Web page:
If you forget your sun cream, your mitochondria remember!
Published 18/06/2015 | 02:30
Considering the number of overcast days Ireland experiences, most people look forward to the summer, when there are greater chances of sunny days to plan outdoor activiites. If you have ever pressed the palm of your hand against the lens of a lit torch, you'll know that light can penetrate human skin, but the bulb in a torch only generates harmless visible light.
The sun's rays that reach the earth's surface contain a spectrum, from infrared through to ultraviolet (UV)light, as well as all the colours of the rainbow.
Sunlight is energy, and this energy interacts with our skin in the form of waves; longer wavelengths are felt as heat radiation, mid-sized waves are seen as visible colours, and short high energy waves are not detectable using any of our senses. It's these higher energy UV waves that can do us harm if exposed to them for too long.
If you have ever been caught out in the sun too long you may know the pain of sunburn; this damage fades in a few days, but will have also undoubtedly damaged your DNA, the blueprint for every cell in your body. Not much, and likely insignificantly, but what if you damage it a tiny bit more, and a tiny bit more?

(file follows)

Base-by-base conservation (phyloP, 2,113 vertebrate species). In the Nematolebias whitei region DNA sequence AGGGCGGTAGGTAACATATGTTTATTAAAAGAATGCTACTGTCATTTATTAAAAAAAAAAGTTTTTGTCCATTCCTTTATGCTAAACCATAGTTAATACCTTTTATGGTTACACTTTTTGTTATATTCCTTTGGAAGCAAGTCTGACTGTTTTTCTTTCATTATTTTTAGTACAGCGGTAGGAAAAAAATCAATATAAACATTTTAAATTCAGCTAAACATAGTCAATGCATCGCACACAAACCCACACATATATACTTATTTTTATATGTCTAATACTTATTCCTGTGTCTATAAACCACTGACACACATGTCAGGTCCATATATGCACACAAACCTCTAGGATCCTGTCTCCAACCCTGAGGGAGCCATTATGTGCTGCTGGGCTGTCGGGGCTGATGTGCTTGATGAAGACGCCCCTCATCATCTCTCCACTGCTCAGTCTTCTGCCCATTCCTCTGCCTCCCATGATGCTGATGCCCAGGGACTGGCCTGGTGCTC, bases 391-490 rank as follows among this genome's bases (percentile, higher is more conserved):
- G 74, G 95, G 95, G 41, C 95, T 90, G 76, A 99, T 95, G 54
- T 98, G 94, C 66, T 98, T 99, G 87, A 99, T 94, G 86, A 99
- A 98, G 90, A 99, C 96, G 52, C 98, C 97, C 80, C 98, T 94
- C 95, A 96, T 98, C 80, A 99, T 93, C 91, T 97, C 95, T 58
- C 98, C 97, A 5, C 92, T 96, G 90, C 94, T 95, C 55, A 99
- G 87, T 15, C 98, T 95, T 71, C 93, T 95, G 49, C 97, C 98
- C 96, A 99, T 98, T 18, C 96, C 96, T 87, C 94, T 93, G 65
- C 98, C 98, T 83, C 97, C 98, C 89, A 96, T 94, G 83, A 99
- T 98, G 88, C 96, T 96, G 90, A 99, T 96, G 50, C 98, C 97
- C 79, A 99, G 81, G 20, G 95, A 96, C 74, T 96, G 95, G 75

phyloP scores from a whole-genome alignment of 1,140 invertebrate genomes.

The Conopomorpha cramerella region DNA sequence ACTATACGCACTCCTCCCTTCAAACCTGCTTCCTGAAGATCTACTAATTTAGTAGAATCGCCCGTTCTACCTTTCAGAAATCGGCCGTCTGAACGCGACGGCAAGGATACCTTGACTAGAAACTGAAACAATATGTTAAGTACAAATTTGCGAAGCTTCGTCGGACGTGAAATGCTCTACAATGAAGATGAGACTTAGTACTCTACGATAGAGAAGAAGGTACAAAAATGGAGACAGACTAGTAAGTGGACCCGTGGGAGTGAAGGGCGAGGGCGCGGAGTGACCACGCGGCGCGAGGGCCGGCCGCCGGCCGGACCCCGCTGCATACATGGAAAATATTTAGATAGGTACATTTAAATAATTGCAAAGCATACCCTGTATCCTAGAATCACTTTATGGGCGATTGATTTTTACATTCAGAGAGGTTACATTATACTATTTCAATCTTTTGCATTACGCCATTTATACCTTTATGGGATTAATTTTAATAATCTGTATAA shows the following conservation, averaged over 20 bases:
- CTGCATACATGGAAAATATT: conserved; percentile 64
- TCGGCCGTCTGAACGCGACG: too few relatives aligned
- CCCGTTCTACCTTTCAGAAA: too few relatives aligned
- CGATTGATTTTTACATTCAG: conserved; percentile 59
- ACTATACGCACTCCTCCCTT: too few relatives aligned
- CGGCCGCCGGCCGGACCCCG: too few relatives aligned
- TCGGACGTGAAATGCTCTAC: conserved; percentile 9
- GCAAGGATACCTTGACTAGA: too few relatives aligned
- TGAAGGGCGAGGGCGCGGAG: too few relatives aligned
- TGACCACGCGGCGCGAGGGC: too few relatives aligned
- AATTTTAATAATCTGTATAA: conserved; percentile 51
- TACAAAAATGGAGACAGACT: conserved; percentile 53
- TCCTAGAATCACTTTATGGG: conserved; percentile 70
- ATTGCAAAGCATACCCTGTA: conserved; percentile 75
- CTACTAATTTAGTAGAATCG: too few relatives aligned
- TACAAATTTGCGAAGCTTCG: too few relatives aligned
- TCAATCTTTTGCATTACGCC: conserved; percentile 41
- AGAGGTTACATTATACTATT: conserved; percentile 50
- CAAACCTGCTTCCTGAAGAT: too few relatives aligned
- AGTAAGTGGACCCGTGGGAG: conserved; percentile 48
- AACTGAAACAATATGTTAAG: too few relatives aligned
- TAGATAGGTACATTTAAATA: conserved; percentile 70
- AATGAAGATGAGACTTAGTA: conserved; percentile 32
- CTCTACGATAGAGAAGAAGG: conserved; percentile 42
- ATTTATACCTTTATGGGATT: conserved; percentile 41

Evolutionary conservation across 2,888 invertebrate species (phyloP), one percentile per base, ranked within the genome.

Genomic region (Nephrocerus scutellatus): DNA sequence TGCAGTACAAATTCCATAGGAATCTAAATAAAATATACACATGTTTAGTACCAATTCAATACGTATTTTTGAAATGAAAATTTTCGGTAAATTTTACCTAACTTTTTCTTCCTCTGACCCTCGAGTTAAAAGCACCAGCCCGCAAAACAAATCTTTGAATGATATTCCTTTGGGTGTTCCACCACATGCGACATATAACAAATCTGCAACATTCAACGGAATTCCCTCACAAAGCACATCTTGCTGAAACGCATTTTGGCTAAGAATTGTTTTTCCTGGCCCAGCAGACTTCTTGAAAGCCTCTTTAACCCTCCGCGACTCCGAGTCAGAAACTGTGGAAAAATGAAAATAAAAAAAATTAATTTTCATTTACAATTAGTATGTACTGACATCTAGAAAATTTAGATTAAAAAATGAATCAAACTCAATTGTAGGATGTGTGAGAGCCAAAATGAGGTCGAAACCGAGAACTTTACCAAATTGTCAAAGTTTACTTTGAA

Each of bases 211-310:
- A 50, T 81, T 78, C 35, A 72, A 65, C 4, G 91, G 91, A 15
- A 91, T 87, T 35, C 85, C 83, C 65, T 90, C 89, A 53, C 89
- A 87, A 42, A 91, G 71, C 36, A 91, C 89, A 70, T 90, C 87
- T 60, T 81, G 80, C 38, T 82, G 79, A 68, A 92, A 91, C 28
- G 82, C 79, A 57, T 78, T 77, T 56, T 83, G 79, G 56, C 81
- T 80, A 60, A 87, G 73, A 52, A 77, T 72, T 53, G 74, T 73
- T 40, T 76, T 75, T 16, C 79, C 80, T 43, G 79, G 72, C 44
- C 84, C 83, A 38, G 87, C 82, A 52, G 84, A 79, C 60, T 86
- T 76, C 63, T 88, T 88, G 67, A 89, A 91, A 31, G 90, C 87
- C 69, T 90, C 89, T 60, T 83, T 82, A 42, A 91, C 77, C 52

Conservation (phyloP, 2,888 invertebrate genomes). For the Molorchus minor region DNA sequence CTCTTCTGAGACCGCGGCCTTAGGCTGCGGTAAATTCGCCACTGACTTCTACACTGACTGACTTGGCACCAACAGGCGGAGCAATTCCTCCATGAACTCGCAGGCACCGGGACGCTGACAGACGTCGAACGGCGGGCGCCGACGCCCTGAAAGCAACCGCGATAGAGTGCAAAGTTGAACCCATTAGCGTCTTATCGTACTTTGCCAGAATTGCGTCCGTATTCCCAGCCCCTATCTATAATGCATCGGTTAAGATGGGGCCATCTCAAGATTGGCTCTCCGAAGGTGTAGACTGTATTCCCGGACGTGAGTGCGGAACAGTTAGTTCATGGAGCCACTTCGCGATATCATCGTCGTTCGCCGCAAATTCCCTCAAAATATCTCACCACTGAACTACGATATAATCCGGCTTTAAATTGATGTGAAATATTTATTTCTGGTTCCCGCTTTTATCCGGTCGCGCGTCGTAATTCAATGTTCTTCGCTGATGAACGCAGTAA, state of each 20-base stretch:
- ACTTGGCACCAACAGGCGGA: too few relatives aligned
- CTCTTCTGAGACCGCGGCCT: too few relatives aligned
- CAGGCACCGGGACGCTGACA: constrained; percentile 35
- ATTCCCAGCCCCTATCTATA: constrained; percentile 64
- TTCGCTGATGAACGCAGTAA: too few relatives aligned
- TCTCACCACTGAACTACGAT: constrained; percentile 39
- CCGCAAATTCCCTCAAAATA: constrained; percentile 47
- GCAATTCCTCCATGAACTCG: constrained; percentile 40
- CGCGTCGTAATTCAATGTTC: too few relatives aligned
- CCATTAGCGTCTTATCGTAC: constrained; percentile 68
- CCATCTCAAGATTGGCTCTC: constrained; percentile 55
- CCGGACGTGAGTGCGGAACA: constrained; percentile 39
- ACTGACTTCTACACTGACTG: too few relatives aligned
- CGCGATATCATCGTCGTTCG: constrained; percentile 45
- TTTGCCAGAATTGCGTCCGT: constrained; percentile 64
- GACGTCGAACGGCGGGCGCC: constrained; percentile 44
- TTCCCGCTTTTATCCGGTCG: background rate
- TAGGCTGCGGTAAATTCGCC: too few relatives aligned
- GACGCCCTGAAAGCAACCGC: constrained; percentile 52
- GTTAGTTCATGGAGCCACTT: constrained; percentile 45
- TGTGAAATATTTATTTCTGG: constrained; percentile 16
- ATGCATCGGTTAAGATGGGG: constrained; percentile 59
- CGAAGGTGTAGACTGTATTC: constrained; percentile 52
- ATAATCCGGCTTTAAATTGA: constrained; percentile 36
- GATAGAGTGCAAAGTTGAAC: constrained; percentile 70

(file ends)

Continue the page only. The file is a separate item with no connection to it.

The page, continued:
Fear not, as our cells are used to this and in fact have repair mechanisms to cope, except for DNA damage that occurs within our mitochondria.
These are capsules within the cell that act as engines, producing all the energy a cell needs, and they have their own special sort of small circular DNA.
So shouldn't damage to this type of DNA be of concern too? The answer is both yes and no. Clearly DNA damage is a bad thing, but our mitochondria have hundreds or even thousands of copies of the same DNA within each cell, so that if one is damaged, there are many undamaged copies to compensate. That's where my research comes in.
My supervisor, Dr James Murphy, had the idea this damage accumulation acts like a record of a person's sun exposure history over the course of their life. My research targets the development of a suite of damage markers so that we can identify damage earlier and earlier and even predict serious damage before it occurs, helping people to reduce their risk of future skin problems.
So, a scientist looking at your mitochondrial DNA would be able to say "time to put on more sunscreen" before you even feel the heat!
Julie Powers is a PhD student in the Mitochondrial Biology & Radiation Research Centre, Department of Life Sciences, IT Sligo and is funded by the Irish Research Council. Her research has been assisted by dermatologists Dr Gillian Murphy, Dr Niki Ralph and Dr Susan O'Gorman, Beaumont Hospital, Dublin